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RIBA responds to House of Lords trade in services inquiry

RIBA responds to House of Lords trade in services inquiry

The RIBA has set out its assessment of the impact of the Brexit vote on the profession for a House of Lords inquiry, highlighting the need to maintain the transferability of UK architectural services within the EU, and the recognition of EU architectural qualifications within the UK.

The Lords' EU Internal Market Committee has established an inquiry looking at future trade in services between the UK and EU including architecture and engineering.

'The RIBA welcomes the opportunity to highlight the key challenges and opportunities for the architecture sector in the face of the UK's departure from the European Union,' says Emilia Plotka, RIBA Policy Advisor.

Last year UK architects generated over £500m of revenue from non-UK work, 22% of their total income. Over half of this came from Europe as a whole, with 43% coming from EU member states.

Meanwhile the employment statistics demonstrate how the UK has become a hub for young EU architects heading here to study, work and set up practices.

One quarter of registered architects in the UK are non-UK EU nationals and the proportion is rising. In 2015, 47% of new applicants for UK registration were from the EU using the freedom of movement and mutual recognition of qualifications provided by the EU Professional Qualification Directive.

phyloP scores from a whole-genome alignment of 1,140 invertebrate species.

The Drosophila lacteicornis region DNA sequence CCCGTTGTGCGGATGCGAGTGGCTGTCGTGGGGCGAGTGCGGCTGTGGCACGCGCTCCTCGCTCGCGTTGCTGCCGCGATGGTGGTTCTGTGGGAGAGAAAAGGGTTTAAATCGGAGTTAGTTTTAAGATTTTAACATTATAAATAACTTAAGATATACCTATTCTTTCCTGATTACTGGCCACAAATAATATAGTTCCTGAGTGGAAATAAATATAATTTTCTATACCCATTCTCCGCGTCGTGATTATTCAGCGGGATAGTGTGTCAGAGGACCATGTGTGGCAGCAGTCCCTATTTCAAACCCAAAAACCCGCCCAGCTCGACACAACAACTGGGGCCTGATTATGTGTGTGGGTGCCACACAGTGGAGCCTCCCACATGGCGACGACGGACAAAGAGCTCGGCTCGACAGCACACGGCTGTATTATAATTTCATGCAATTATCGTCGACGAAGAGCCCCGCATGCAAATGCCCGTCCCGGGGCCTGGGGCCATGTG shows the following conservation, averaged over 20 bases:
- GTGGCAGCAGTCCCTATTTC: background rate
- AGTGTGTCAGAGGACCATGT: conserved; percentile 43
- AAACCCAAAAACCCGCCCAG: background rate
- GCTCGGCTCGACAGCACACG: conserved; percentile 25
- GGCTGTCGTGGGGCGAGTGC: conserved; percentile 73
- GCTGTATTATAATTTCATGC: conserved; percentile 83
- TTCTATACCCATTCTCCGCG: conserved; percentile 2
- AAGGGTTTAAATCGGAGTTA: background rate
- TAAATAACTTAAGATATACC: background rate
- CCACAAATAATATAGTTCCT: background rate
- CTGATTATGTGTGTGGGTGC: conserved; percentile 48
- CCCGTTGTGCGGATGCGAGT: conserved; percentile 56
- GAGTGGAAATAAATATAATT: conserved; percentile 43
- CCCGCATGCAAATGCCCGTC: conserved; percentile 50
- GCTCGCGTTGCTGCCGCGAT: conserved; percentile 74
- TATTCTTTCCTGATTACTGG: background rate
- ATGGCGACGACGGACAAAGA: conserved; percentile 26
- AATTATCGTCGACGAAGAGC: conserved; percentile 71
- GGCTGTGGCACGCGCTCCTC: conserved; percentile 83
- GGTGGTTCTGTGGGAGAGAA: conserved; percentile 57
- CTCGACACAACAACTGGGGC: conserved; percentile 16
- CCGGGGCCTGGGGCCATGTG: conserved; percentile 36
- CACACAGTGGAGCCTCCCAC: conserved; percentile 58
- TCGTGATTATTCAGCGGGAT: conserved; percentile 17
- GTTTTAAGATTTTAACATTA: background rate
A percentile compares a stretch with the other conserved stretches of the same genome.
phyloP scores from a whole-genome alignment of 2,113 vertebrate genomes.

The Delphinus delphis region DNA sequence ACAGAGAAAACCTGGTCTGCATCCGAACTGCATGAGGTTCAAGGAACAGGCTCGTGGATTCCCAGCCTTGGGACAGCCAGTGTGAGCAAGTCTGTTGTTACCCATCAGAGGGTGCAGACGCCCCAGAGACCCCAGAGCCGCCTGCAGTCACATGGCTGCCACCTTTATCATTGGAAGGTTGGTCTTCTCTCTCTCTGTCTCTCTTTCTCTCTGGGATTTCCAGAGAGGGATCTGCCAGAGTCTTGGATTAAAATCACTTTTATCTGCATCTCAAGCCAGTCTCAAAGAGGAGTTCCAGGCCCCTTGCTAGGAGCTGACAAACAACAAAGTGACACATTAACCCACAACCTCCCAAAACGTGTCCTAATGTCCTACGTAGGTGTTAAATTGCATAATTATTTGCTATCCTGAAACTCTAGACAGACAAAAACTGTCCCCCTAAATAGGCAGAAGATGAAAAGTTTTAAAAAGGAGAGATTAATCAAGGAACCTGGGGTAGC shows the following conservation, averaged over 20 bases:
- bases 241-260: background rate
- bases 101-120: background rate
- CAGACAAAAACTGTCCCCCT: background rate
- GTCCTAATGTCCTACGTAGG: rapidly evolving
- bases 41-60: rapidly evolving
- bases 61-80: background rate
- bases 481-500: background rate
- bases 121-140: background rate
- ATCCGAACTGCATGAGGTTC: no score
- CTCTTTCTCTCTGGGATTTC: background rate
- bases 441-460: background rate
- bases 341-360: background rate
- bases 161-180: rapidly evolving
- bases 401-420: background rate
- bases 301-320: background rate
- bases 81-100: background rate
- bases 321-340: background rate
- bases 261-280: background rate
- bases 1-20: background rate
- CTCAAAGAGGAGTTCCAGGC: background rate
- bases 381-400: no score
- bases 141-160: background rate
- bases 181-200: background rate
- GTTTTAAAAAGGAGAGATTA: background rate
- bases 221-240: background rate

The House of Lords has established a separate inquiry into the impact of Brexit on non-financial services. Photo: © Maurice Flickr, Creative Commons License

'Given over 40% of architects' revenues from overseas come from trade within the EU, and many UK architectural practices rely on access to the best talent pool to maintain their competitive advantage, it is imperative the transferability of UK services within the EU, and the recognition of EU architectural qualifications within the UK, are maintained,' the RIBA submission says.

The RIBA also calls for common product standards to prevail to enable architects to meet EU commercial requirements and gain access to the Single Market, and for government to negotiate a deal with the EU that will allow research partnerships to continue so that the UK can maintain its global status in academic research and innovation.

There would be opportunities too in a post-Brexit landscape. The RIBA submission says UK architects could benefit particularly from new trade agreements with areas experiencing rapid growth, such as the Middle East and Asia, and further mutual professional recognition agreements with countries outside of the EU.

Brexit could also open the way to reform of public procurement, including better access to work opportunities for SMEs, and opportunities to reduce VAT, such as a return to reduced rates for energy saving projects and the zero rate that used to apply to work on listed buildings.

Text by Neal Morris, © RIBA

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